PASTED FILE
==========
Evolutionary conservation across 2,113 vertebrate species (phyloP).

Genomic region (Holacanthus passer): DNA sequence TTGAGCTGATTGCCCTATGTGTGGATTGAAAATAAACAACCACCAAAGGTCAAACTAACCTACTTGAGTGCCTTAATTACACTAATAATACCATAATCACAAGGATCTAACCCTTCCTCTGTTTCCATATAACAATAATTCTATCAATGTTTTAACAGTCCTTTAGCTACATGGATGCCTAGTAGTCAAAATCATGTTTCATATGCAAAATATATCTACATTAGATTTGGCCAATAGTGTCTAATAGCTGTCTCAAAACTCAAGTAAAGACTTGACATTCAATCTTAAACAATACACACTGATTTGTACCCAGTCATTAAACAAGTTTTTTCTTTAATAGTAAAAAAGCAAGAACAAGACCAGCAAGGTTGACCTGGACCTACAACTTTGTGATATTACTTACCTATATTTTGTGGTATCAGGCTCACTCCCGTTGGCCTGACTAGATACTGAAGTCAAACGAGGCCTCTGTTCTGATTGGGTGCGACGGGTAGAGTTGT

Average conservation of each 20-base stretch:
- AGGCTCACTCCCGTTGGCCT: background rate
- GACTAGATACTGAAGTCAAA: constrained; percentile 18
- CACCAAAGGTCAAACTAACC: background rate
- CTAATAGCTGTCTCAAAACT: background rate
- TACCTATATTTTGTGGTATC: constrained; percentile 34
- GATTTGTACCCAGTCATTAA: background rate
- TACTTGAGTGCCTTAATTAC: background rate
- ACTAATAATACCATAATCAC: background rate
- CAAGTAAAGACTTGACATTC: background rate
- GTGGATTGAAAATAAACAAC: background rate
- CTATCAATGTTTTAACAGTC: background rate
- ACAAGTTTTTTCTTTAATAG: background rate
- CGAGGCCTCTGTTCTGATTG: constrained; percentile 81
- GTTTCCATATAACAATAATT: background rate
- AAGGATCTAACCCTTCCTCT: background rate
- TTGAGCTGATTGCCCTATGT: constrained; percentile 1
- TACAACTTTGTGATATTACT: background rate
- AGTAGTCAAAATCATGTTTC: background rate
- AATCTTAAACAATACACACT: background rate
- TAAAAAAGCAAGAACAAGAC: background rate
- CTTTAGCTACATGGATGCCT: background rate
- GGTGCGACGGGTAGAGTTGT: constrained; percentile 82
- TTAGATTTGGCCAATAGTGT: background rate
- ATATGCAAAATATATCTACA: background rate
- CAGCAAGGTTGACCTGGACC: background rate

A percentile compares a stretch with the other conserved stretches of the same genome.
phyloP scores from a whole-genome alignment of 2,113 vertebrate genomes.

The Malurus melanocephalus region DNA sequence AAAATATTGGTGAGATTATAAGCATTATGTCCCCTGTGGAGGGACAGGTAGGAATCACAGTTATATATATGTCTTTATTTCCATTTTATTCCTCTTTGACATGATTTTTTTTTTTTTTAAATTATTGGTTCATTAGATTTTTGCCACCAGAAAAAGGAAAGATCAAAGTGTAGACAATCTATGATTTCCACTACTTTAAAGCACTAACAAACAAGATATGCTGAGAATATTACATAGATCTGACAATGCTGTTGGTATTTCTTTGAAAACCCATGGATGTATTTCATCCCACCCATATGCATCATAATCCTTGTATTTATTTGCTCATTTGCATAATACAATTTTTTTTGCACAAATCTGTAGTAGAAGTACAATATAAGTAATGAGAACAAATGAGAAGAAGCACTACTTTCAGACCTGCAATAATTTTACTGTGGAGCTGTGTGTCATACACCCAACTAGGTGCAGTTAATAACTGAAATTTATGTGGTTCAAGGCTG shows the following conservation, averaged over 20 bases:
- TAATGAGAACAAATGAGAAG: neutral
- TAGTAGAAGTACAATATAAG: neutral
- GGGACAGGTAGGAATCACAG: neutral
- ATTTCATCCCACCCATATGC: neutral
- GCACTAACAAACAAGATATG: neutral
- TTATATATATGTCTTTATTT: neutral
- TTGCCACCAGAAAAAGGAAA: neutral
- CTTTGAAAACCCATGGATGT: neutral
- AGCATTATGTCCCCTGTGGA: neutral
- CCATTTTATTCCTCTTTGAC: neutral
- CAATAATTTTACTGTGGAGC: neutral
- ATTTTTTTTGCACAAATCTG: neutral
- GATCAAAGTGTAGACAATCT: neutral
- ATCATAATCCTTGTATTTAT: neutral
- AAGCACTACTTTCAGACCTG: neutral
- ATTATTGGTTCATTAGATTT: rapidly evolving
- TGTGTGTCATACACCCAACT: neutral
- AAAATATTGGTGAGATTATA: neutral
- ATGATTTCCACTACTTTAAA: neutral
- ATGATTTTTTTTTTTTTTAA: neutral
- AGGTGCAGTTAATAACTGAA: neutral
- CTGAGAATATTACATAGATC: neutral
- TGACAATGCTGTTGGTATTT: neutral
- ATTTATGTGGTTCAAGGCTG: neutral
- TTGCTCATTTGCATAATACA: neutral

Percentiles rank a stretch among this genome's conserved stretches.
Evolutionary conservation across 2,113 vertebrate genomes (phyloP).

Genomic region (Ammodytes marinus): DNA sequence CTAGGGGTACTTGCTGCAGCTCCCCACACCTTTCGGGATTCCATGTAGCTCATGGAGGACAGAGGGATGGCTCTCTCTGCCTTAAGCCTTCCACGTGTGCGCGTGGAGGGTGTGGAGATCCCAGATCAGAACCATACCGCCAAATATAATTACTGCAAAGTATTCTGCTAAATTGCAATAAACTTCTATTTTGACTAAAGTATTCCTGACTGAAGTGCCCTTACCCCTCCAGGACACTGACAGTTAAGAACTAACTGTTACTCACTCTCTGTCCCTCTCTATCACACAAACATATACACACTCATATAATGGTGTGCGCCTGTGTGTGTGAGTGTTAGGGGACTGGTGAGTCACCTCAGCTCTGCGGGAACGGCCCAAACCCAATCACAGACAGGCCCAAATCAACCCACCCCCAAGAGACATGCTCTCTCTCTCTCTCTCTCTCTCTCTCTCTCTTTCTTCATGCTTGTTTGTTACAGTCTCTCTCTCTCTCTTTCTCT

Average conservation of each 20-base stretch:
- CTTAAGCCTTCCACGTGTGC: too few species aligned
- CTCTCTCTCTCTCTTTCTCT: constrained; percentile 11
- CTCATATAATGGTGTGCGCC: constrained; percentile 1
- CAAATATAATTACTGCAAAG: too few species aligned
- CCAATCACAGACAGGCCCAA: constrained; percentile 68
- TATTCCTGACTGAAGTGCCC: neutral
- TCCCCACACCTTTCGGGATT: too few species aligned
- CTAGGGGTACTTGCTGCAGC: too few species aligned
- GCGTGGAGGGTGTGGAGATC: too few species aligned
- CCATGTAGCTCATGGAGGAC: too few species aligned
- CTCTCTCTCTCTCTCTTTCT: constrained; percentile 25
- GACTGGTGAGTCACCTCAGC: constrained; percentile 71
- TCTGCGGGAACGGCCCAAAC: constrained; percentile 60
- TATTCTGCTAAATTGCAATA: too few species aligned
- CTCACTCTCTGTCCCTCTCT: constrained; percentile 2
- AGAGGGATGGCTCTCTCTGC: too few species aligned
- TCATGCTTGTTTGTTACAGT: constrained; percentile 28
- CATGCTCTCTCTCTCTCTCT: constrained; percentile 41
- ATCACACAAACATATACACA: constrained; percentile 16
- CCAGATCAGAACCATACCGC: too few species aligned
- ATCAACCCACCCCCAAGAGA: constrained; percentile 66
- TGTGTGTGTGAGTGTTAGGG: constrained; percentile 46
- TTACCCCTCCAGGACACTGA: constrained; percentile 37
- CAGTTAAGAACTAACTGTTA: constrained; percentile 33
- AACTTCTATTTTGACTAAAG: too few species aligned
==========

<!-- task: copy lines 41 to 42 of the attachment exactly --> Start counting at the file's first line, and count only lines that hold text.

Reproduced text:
- CCATTTTATTCCTCTTTGAC: neutral
- CAATAATTTTACTGTGGAGC: neutral